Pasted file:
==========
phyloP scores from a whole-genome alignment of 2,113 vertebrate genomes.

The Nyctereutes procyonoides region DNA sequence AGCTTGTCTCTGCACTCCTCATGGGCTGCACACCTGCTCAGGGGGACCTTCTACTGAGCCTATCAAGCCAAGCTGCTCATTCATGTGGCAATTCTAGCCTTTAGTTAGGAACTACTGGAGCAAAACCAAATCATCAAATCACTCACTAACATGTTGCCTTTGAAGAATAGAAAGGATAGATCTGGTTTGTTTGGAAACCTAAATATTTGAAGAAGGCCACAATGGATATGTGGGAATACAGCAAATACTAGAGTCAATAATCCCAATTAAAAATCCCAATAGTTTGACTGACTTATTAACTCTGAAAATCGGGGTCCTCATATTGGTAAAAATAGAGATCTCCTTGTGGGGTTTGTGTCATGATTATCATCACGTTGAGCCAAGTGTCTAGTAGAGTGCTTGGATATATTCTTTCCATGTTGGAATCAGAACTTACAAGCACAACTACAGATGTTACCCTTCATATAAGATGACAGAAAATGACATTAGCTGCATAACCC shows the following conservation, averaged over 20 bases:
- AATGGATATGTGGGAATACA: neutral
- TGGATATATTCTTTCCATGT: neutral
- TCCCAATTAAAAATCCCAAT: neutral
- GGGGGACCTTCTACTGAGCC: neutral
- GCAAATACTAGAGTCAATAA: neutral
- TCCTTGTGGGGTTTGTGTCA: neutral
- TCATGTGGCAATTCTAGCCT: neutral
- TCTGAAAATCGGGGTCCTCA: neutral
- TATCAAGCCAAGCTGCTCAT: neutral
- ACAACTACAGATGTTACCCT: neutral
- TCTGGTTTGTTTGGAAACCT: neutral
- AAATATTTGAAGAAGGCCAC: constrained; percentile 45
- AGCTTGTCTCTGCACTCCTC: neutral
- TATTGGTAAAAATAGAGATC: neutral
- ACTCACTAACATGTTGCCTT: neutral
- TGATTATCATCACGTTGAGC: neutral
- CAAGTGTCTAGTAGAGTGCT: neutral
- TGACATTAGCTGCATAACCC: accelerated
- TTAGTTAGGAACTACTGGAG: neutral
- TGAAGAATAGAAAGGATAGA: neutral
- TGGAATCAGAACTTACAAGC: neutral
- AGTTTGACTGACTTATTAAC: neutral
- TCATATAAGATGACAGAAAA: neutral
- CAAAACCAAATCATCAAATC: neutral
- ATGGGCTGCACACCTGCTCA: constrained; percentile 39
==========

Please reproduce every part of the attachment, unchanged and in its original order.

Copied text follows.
phyloP scores from a whole-genome alignment of 2,113 vertebrate genomes.

The Nyctereutes procyonoides region DNA sequence AGCTTGTCTCTGCACTCCTCATGGGCTGCACACCTGCTCAGGGGGACCTTCTACTGAGCCTATCAAGCCAAGCTGCTCATTCATGTGGCAATTCTAGCCTTTAGTTAGGAACTACTGGAGCAAAACCAAATCATCAAATCACTCACTAACATGTTGCCTTTGAAGAATAGAAAGGATAGATCTGGTTTGTTTGGAAACCTAAATATTTGAAGAAGGCCACAATGGATATGTGGGAATACAGCAAATACTAGAGTCAATAATCCCAATTAAAAATCCCAATAGTTTGACTGACTTATTAACTCTGAAAATCGGGGTCCTCATATTGGTAAAAATAGAGATCTCCTTGTGGGGTTTGTGTCATGATTATCATCACGTTGAGCCAAGTGTCTAGTAGAGTGCTTGGATATATTCTTTCCATGTTGGAATCAGAACTTACAAGCACAACTACAGATGTTACCCTTCATATAAGATGACAGAAAATGACATTAGCTGCATAACCC shows the following conservation, averaged over 20 bases:
- AATGGATATGTGGGAATACA: neutral
- TGGATATATTCTTTCCATGT: neutral
- TCCCAATTAAAAATCCCAAT: neutral
- GGGGGACCTTCTACTGAGCC: neutral
- GCAAATACTAGAGTCAATAA: neutral
- TCCTTGTGGGGTTTGTGTCA: neutral
- TCATGTGGCAATTCTAGCCT: neutral
- TCTGAAAATCGGGGTCCTCA: neutral
- TATCAAGCCAAGCTGCTCAT: neutral
- ACAACTACAGATGTTACCCT: neutral
- TCTGGTTTGTTTGGAAACCT: neutral
- AAATATTTGAAGAAGGCCAC: constrained; percentile 45
- AGCTTGTCTCTGCACTCCTC: neutral
- TATTGGTAAAAATAGAGATC: neutral
- ACTCACTAACATGTTGCCTT: neutral
- TGATTATCATCACGTTGAGC: neutral
- CAAGTGTCTAGTAGAGTGCT: neutral
- TGACATTAGCTGCATAACCC: accelerated
- TTAGTTAGGAACTACTGGAG: neutral
- TGAAGAATAGAAAGGATAGA: neutral
- TGGAATCAGAACTTACAAGC: neutral
- AGTTTGACTGACTTATTAAC: neutral
- TCATATAAGATGACAGAAAA: neutral
- CAAAACCAAATCATCAAATC: neutral
- ATGGGCTGCACACCTGCTCA: constrained; percentile 39